Campaign The Great Cover Debate
PR team Leader
Timescale April-October 2008
The Periodical Publishers Association (PPA) launched Magazine Week in 2007 as an annual celebration of what makes the magazine sector unique. The week encourages existing magazine buyers to try other titles, as well as defending and developing magazine space in-store. Leader was brought in to create the consumer campaign to support Magazine Week 2008.
To raise awareness of Magazine Week 2008
To drive traffic to the Magazine Week website
To engage consumers, magazine publishers, editorial teams and other media channels in the promotion of magazines.
The Leader team knew it had to convince competing publishers to work together at a time when promotional budgets were under massive pressure so it came up with The Great Cover Debate – where readers voted for their all-time favourite magazine cover.
Magazine editors were invited to submit ideas and a shortlist of 16 was drawn up, including the first ever issue of The Face from 1980 and Victoria and David Beckham’s wedding in OK magazine.
All 16 were then uploaded on to the Magazine Week website and the Leader team worked with the titles to promote the story and debate. This resulted in the Radio Times running a ‘Vote Dalek’ banner and Condé Nast featured the story on its ezine which is sent to subscribers. Most featured the covers on their websites, usually including a link to the Magazine Week website, where readers could vote.
Details of the shortlist were announced but the team decided not to try to attract other magazines with the story, reasoning these would be unlikely to promote their competitors, and instead targeted the nationals, broadcast media and websites.
It added a further twist by inviting Paddy Power to post the odds of each shortlisted cover winning.
The team also made sure Facebook, blogs and fanzines of the celebrities featured on the covers picked up and debated the story – for example, it contacted the Kevin Keegan online fan club to encourage members to vote for his cover.
The Great Cover Debate winner was the Radio Times featuring the Daleks on Westminster Bridge during the 2005 general election. Leader recreated the shoot, featuring a staff member reading a magazine next to a Dalek, and sent the photo to national picture desks.
It arranged another photo call – primarily for trade media – to unveil the winning cover at the WHSmith store on Victoria Station to launch Magazine Week.
Aside from the Great Cover Debate, the team encouraged magazine retailers to hold live events, which the Borders chain developed into Magazines Live, a week of events along with a ‘buy one get one half price’ promotion across the category.
Measurement and evaluation
The Great Cover Debate generated more than 270 pieces of coverage including lengthy interviews on BBC Breakfast and Sky News. Websites such as GMTV, The Times, The Guardian and The Telegraph detailed the shortlisted covers, and included links to the website.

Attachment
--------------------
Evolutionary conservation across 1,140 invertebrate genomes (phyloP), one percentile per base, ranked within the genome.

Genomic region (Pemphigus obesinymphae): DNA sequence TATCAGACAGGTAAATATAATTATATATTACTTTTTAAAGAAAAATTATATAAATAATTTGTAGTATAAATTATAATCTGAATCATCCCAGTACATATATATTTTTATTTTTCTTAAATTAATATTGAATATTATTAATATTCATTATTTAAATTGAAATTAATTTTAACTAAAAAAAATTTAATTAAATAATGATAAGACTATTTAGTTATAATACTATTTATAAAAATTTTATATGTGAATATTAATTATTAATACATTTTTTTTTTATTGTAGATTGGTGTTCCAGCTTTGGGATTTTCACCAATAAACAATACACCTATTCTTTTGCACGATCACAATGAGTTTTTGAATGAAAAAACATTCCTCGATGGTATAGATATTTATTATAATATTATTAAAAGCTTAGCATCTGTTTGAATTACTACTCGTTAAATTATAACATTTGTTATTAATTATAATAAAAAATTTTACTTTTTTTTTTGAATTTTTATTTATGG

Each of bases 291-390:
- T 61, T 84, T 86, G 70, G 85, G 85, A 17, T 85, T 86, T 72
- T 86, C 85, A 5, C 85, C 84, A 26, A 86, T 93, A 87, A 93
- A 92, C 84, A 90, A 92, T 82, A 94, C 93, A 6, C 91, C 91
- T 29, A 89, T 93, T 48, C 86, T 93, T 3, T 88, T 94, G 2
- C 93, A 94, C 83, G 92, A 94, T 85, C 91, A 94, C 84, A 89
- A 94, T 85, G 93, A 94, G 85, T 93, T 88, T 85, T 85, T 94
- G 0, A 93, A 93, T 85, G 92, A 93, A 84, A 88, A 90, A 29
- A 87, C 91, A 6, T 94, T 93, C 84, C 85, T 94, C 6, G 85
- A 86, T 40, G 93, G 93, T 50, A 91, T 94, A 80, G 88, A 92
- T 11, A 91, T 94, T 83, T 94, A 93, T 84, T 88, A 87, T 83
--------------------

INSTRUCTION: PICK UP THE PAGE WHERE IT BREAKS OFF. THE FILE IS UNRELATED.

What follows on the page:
Nearly 80 per cent of the Great Cover Debate coverage mentioned Magazine Week.
About 11,000 votes were cast on the website and 35,000 digital sample versions of magazines were downloaded.
A PPA poll showed a 21 per cent awareness of Magazine Week while Borders saw a 50 per cent uplift in magazine sales
following its Magazine Week events.
Alistair Duncan, deputy production editor at Media Guardian, says: ‘We ran a photo gallery of all the covers and that did well, with people clicking through them, which was good for our site. I liked the fact the covers were diverse and there was a degree of nostalgia about them.’
Chief executive, Braben
Having worked with many of the UK’s leading magazine publishers over the years, the power of the cover has always been a valuable tool in driving consumer publicity and focusing on the sales of specific issues.
The idea developed by the PPA to create Magazine Week and celebrate all the powerful things about magazines was a great platform to engage with consumers and the advertising community. With all of the media platforms competing for column inches and attention, the trick was taking a very sales-driven objective and turning it into content that would appeal and interest the consumer media.
While the idea of focusing on great magazine covers is not a new one, the way this campaign was packaged together and the work that went into bringing all the publishers, editors, magazine brands and retailers into one clear and focused initiative was excellent.
The power of the editorial judges, the iconic covers and the celebrity hooks all offered a wide range of editorial opportunities. Where the campaign could have been exploited more is in looking at and exploring behind those winning covers – the impact a famous cover has on a celebrity’s career, profiling some of the photographers behind the famous pictures and the secrets behind what makes a great cover.
There were further opportunities to extend the Great Cover debate into awards and events designed specifically for consumers to drive the passion for magazines further.